## 1                                                       There's nothing to tell! He's just some guy I work with!
## 2                               C'mon, you're going out with the guy! There's gotta be something wrong with him!
## 3                                      All right Joey, be nice.  So does he have a hump? A hump and a hairpiece?
## 4                                                                                       Wait, does he eat chalk?
## 5                                Just, 'cause, I don't want her to go through what I went through with Carl- oh!
## 6  Okay, everybody relax. This is not even a date. It's just two people going out to dinner and- not having sex.
##   season episode lineNum
## 1     01      01       2
## 2     01      01       3
## 3     01      01       4
## 4     01      01       5
## 5     01      01       7
## 6     01      01       8

This: (1) Introduced NA’s, which we will investigate below; and (2) probably has speakers that aren’t actually speakers.

Let’s look at what the most frequent speakers are:

lines4 %>% 
    group_by(speaker) %>%
    count() %>%
    arrange(desc(n))

We notice that some transcripts had speaker names in all-caps, so we will turn all speaker names into all lowercase to group them:

lines4$speaker <- tolower(lines4$speaker)

There’s also short versions (four letters max) for Friends other than Joey and Ross, like “mnca” for “Monica” - we’ll fix that:

lines4$speaker[lines4$speaker == "mnca"] <- "monica"
lines4$speaker[lines4$speaker == "rach"] <- "rachel"
lines4$speaker[lines4$speaker == "chan"] <- "chandler"
lines4$speaker[lines4$speaker == "phoe"] <- "phoebe"

Now we’ll look at the NAs:

head(lines4[!complete.cases(lines4),])

##              speaker line season episode lineNum
## 109 commercial break <NA>     01      01     122
## 168 commercial break <NA>     01      01     190
## 285  closing credits <NA>     01      01     319
## 304              end <NA>     01      01     339
## 315  opening credits <NA>     01      02      12
## 415 commercial break <NA>     01      02     125

We see that there is no line for things like commercial breaks, closing credits, etc., which makes sense.

We’ll remove all observations where the “speaker” is not an actual speaker:

lines4 <- lines4 %>%
    filter(!speaker %in% c("commercial break", "end", "closing credits", "opening credits", "opening titles", "commercial", "closing titles", "credits", "commerical break", "ending credits", "time lapse", "timelapse", "the end", "fade out"))
head(lines4[!complete.cases(lines4),])

## [1] speaker line    season  episode lineNum
## <0 rows> (or 0-length row.names)

There were 410 rows that were not caught by the above procedure, where line was empty mostly because the actual line has ended up (incorrectly) as speaker. These were mostly songs by Phoebe and Joey; bracketing errors; and typos in “commercial break,” for example. This needed manual investigation and fixing directly in the source txts, which is not displayed here. I used Atom, where you can search/replace across an entire project - or you can simply investigate the rows in the output and navigate to the season, episode, and line to fix things manually.


Tokenize

Now we break the lines apart into separate words, all while retaining the other columns of information - a process that is called tokenization, or “unnesting:”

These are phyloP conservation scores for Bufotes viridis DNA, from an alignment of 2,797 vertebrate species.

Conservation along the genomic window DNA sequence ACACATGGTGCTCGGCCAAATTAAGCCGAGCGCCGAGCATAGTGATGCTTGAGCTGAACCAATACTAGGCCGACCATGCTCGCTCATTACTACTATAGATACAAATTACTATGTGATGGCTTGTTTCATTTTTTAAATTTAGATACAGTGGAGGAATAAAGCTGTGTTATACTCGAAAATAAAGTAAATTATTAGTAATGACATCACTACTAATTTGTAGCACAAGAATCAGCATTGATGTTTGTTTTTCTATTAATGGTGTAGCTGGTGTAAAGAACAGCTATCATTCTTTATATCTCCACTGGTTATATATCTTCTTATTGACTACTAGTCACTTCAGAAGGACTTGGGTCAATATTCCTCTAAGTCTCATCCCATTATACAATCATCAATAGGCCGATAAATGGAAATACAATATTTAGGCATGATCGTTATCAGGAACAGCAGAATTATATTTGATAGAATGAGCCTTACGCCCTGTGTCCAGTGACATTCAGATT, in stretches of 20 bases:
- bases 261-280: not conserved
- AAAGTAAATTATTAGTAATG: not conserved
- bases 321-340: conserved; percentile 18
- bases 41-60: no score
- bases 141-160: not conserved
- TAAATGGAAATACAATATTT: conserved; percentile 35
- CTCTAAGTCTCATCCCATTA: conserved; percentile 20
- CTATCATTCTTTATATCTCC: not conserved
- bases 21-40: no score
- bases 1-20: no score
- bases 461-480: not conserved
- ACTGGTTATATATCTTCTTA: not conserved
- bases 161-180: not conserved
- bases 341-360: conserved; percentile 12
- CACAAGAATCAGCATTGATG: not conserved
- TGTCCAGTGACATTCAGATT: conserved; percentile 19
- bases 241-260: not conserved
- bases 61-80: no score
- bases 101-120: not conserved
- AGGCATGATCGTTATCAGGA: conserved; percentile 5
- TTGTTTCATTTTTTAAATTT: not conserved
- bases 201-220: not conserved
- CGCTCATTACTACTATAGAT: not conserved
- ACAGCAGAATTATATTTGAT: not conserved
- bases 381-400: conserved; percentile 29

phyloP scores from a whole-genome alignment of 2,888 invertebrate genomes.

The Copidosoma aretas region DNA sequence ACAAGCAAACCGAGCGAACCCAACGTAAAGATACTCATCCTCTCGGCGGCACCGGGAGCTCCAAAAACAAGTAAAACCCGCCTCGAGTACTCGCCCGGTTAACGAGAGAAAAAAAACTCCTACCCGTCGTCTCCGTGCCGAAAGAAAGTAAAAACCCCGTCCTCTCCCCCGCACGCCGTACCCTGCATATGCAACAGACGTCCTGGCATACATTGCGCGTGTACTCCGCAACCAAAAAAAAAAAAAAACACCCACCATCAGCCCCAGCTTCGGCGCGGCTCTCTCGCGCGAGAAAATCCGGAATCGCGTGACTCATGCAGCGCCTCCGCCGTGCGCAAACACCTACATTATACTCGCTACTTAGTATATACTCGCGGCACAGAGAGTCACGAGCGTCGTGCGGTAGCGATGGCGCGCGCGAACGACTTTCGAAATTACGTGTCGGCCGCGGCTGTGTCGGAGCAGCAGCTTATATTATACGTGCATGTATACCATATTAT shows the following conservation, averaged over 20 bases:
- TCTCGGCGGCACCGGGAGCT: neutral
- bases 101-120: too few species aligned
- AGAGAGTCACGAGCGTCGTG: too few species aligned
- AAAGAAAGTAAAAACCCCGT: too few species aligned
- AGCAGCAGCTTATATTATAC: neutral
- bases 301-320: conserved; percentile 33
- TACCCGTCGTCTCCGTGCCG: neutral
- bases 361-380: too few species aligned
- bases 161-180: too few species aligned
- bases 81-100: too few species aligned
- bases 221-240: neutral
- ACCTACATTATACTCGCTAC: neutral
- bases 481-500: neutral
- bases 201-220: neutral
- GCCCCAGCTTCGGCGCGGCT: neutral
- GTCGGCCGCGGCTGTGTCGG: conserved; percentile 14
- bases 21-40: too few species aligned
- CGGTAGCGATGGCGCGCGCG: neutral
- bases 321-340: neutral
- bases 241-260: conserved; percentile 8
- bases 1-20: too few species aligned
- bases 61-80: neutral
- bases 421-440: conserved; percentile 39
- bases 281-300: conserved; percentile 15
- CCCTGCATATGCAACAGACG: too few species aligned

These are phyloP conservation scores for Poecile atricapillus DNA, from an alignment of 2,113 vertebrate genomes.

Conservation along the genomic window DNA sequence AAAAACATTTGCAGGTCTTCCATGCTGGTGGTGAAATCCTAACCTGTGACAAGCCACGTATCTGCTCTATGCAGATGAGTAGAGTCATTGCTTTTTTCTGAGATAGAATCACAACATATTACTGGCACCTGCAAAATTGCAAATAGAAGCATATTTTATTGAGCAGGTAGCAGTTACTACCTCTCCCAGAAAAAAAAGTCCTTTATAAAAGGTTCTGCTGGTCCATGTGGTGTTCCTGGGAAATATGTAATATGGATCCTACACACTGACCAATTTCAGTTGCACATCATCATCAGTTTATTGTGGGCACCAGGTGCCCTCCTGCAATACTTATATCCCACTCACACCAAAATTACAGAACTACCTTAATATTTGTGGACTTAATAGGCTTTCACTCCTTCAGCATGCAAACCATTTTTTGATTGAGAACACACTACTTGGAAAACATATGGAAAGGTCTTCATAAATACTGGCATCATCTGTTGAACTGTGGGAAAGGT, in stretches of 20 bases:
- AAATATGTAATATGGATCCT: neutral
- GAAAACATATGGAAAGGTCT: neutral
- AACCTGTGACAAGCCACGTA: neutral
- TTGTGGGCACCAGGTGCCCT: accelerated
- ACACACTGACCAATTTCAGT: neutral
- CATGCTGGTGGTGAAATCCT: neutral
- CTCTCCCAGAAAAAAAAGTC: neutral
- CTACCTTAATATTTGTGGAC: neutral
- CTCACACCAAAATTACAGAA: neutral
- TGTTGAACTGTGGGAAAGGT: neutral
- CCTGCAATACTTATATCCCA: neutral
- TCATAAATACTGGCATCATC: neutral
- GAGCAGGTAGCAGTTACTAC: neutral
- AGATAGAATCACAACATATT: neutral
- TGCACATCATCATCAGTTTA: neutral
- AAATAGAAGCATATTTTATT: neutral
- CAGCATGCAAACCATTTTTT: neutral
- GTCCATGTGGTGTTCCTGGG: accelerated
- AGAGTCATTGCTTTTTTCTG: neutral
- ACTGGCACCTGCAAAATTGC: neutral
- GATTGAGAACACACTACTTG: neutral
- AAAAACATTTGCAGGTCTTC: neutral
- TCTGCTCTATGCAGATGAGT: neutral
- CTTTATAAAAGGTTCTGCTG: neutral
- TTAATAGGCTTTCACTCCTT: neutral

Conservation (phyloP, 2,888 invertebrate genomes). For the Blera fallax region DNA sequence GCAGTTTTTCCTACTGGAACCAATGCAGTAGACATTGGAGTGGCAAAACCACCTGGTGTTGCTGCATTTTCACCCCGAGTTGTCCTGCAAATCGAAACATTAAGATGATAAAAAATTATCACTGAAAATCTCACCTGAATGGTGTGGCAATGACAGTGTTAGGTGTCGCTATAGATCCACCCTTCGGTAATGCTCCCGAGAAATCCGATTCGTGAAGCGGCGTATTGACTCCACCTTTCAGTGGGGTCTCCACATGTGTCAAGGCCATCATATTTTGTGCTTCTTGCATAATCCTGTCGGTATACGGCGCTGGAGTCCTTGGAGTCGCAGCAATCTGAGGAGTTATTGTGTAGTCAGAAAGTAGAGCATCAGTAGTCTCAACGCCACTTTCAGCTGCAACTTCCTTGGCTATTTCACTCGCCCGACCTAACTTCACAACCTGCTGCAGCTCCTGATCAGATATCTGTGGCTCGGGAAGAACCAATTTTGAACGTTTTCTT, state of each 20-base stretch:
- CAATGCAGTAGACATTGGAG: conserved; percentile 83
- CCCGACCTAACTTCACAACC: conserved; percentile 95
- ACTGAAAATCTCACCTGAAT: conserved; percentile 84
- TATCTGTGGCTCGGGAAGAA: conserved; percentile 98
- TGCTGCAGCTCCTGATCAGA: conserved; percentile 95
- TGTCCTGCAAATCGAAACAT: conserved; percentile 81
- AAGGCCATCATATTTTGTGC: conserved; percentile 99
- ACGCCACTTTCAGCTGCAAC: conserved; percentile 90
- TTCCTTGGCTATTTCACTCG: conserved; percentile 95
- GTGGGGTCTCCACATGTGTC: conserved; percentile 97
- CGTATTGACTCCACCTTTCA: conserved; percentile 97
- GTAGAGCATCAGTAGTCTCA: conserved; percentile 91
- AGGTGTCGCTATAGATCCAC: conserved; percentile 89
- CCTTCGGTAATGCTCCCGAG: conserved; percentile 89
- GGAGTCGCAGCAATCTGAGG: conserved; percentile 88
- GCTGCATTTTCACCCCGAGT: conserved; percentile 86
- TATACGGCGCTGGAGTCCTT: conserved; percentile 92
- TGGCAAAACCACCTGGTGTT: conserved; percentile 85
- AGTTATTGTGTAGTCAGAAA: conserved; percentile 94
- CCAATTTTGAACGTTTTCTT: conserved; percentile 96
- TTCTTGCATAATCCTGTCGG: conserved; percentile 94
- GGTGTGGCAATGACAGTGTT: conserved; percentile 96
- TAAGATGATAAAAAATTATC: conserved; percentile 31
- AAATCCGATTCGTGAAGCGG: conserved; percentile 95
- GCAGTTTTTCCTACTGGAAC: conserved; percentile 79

tokens <- lines4 %>%
    unnest_tokens(word, line)
head(tokens)

##     speaker season episode lineNum    word
## 1    monica     01      01       2 there's
## 1.1  monica     01      01       2 nothing
## 1.2  monica     01      01       2      to
## 1.3  monica     01      01       2    tell
## 1.4  monica     01      01       2    he's
## 1.5  monica     01      01       2    just

Final Bits

Some column types aren’t exactly what we’d like them to be:

str(tokens)

## 'data.frame':    634211 obs. of  5 variables:
##  $ speaker: chr  "monica" "monica" "monica" "monica" ...
##  $ season : chr  "01" "01" "01" "01" ...
##  $ episode: chr  "01" "01" "01" "01" ...
##  $ lineNum: Factor w/ 605 levels "1","10","100",..: 112 112 112 112 112 112 112 112 112 112 ...
##  $ word   : chr  "there's" "nothing" "to" "tell" ...

We’ll change them, and also fix the name of the speaker column:

tokens$speaker <- as.factor(tokens$speaker)
tokens$season <- as.integer(tokens$season)
tokens$episode <- as.integer(tokens$episode)
tokens$lineNum <- as.integer(as.character(tokens$lineNum))
names(tokens)[1] <- "Friend"
head(tokens)

##     Friend season episode lineNum    word
## 1   monica      1       1       2 there's
## 1.1 monica      1       1       2 nothing
## 1.2 monica      1       1       2      to
## 1.3 monica      1       1       2    tell
## 1.4 monica      1       1       2    he's
## 1.5 monica      1       1       2    just

We’ll also capitalize the first letter of each name:

tokens <- tokens %>%
    mutate(Friend = sub("(.)", "\\U\\1", Friend, perl = TRUE))

To be safe, we’ll check if there are any words starting with an opening bracket left over:

tokens %>%
    filter(str_detect(word, pattern = "^\\("))

## [1] Friend  season  episode lineNum word   
## <0 rows> (or 0-length row.names)

There aren’t any!

We’ll clean up the workspace a little, and save our final df:

rm(list = ls(pattern = "^fu"))
rm(list = ls(pattern = "^li"))
rm(list = ls(pattern = "^sp"))
rm(list = ls(pattern = "^te"))
saveRDS(tokens, file = "FriendsMining-tokens.rds")
write.csv(tokens, file = "FriendsMining-tokens.csv")

Next up: S1 E2, The One with the Most Frequent Words.

Avatar
Isabell Hubert Lyall
PhD Candidate in Experimental Psycholinguistics | Vice-Chair ETS Advisory Board

PhD Candidate researching the influence of extra-linguistic information on language comprehension; affiliated with the Centre for Comparative Psycholinguistics at the University of Alberta. Also the Vice-Chair of the Edmonton Transit Service Advisory Board (ETSAB), which advises City Council in transit-related matters.